By: Evan Jackson
Art is a tough concept to nail down. With so many avenues of creation in today’s world, both natural and manmade, art, as an idea, is an incredibly wide spectrum. From a beautiful painting hanging high on a museum wall to a face-melting guitar riff, the idea of art is an elusive one and takes on many forms.
During my relatively short time living in Southern California, I have noticed that many people here have tattoos; some covering most of their bodies. These inked-up locals range from the laid back surfers at Huntington Beach to the soccer moms picking up their kids after school.
It certainly seems that tattoos have found a comfortable, and tan, home within this culture.
I tend to gravitate toward people with tattoos because they often symbolize something very meaningful to the person sporting them. Their tattoos are a part of who they are, representing a part of their story without words.
Tattoo’s are not only an amazing form of self expression, but a way to illustrate art. Humans are visual creatures, allowing tattoos to speak a powerful visual language that can portray a message to someone overtly.
Just like how a mural doesn’t miraculously appear on the side of a building, this creative process of the tattoo unfolds along three active participants; the person or thing inspiring the tattoo, the person getting the tattoo and the artist giving the tattoo. There is a special dynamic here between the artist, the one creating the art, and the canvas. I love this collaborative process and find it to be an incredibly spiritual and bonding experience.
The initial step in bringing a tattoo to life is the idea. This can come from any number of sources; a loved one passing away, a favorite animal or symbol, plus any number of concepts or life experiences that lead a person to want that piece forever. Once this tattoo is inked onto their body it becomes a part of their past, present and future both in the mental and the physical realm.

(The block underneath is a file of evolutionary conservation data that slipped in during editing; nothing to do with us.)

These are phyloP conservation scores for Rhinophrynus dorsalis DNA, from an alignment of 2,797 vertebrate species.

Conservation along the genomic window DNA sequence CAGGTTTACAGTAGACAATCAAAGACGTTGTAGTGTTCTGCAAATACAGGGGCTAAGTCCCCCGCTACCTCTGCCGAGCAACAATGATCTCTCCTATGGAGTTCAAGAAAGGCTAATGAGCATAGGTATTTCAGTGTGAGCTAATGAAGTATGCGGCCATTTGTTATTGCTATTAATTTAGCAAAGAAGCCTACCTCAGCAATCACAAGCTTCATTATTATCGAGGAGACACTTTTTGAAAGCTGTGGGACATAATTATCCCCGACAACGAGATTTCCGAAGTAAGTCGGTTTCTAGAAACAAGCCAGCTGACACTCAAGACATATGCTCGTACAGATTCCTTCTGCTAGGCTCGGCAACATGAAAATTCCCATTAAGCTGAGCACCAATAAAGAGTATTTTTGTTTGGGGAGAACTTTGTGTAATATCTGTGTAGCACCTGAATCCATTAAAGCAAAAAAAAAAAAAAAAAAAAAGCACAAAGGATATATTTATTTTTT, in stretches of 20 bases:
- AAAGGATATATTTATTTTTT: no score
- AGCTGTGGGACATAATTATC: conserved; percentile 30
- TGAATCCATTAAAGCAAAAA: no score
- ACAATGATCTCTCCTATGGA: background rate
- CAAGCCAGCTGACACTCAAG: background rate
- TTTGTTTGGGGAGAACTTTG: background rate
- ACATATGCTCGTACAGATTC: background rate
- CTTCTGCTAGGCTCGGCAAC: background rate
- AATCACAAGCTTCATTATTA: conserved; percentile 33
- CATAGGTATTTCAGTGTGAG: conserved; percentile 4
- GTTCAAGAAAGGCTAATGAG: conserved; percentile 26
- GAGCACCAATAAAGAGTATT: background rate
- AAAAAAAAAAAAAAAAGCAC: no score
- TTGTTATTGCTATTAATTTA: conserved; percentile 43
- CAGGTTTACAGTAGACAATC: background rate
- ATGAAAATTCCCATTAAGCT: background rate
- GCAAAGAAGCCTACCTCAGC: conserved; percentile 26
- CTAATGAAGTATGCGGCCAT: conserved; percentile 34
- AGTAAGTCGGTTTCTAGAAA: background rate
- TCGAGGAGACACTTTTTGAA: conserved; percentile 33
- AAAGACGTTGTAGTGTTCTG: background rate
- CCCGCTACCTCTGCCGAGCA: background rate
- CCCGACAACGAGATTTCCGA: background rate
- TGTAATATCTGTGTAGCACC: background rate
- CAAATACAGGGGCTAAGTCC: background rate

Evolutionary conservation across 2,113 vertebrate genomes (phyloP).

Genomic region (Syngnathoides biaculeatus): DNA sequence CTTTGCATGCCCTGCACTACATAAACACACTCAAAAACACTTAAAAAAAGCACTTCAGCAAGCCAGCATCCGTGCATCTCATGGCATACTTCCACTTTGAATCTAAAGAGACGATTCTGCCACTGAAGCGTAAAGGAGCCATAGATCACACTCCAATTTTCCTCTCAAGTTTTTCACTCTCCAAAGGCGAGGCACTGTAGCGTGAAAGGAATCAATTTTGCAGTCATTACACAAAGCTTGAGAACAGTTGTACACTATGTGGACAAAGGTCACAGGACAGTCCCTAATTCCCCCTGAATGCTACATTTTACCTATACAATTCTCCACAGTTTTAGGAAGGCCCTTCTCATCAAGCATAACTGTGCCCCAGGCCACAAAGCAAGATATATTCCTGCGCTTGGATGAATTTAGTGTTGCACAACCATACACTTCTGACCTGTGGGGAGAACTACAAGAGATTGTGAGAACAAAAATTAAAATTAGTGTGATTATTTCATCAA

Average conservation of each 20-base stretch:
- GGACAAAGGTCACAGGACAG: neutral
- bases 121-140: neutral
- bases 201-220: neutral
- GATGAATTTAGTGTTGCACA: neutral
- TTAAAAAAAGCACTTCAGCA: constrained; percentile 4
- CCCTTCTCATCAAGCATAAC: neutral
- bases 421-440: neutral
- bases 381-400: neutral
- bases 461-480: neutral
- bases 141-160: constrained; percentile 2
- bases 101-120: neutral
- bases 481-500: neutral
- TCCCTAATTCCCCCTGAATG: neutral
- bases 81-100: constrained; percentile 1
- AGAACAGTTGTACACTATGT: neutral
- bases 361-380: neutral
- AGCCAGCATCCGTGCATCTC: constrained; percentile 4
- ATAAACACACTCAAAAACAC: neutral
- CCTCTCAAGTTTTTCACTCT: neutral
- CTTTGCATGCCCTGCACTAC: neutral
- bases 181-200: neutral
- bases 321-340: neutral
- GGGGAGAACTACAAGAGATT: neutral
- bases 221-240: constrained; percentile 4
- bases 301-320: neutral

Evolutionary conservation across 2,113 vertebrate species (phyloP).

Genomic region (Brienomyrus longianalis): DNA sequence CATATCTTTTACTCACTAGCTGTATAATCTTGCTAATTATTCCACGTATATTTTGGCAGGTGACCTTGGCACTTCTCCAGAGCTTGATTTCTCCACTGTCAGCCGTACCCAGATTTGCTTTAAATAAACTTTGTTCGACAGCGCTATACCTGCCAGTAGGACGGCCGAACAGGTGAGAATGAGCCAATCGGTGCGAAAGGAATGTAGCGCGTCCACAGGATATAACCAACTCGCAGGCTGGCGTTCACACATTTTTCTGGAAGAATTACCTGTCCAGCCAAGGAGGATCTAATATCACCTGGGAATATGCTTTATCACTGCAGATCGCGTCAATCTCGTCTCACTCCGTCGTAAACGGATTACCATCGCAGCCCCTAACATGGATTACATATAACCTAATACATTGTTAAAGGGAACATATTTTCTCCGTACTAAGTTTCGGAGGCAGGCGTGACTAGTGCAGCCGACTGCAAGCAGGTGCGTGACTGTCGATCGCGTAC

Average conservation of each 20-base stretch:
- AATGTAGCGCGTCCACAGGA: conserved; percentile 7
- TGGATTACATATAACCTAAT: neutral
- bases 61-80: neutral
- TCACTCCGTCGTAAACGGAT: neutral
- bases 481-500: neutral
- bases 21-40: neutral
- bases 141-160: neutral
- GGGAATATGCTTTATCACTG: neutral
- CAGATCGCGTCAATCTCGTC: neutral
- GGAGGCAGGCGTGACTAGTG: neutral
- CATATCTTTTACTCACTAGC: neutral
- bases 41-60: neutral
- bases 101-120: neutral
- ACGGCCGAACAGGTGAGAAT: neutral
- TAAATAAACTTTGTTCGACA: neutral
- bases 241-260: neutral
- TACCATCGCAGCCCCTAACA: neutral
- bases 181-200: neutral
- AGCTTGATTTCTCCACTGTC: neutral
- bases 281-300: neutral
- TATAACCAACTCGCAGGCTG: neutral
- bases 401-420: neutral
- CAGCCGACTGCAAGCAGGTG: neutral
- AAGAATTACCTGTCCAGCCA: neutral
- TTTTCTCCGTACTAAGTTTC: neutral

The second step is finding the right artist to bring this piece of you to life. One must research tattoo artists, meet with them, and eventually build a relationship where both can reach an agreement on how to bring this idea to fruition.
Tattoo artists are not machines - they are human artists who practice for years to shape their craft- developing their skill and their individual style.
I know with my own recent experience of getting a traditional Japanese half-sleeve tattoo, I spent hours researching artists work trying to find the one whose style matched with my ideas. While it is very important that you get your message across to the artist about how you'd like the piece to look, it is equally important to allow the artist to practice his craft freely and add his or her personal style to the tattoo. This is why the research is so important in the process; the key is finding an artist whose style harmonizes with your preconceived ideas about the piece. When these two forces can come together, the finished product will leave both parties happy and satisfied.
There really is no better feeling than going through the pain of receiving a tattoo, making it through the pain, and seeing the finished product. All the planning, all the anxiety and all the worry fades away to pure relief and appreciation of the artwork now displayed on your body.
So, what is art? Much of it is perception and intention. If the tattoo artist see’s it as art, then it is art. Same goes for the person being tattooed. It's all relative to taste. And in this case, tattoo’s are by far one of my favorite expressions of art.
the expression or application of human creative skill and imagination, typically in a visual form such as painting or sculpture, producing works to be appreciated primarily for their beauty or emotional power
2. “The various branches of creative activity, such as painting, music, literature, and dance”.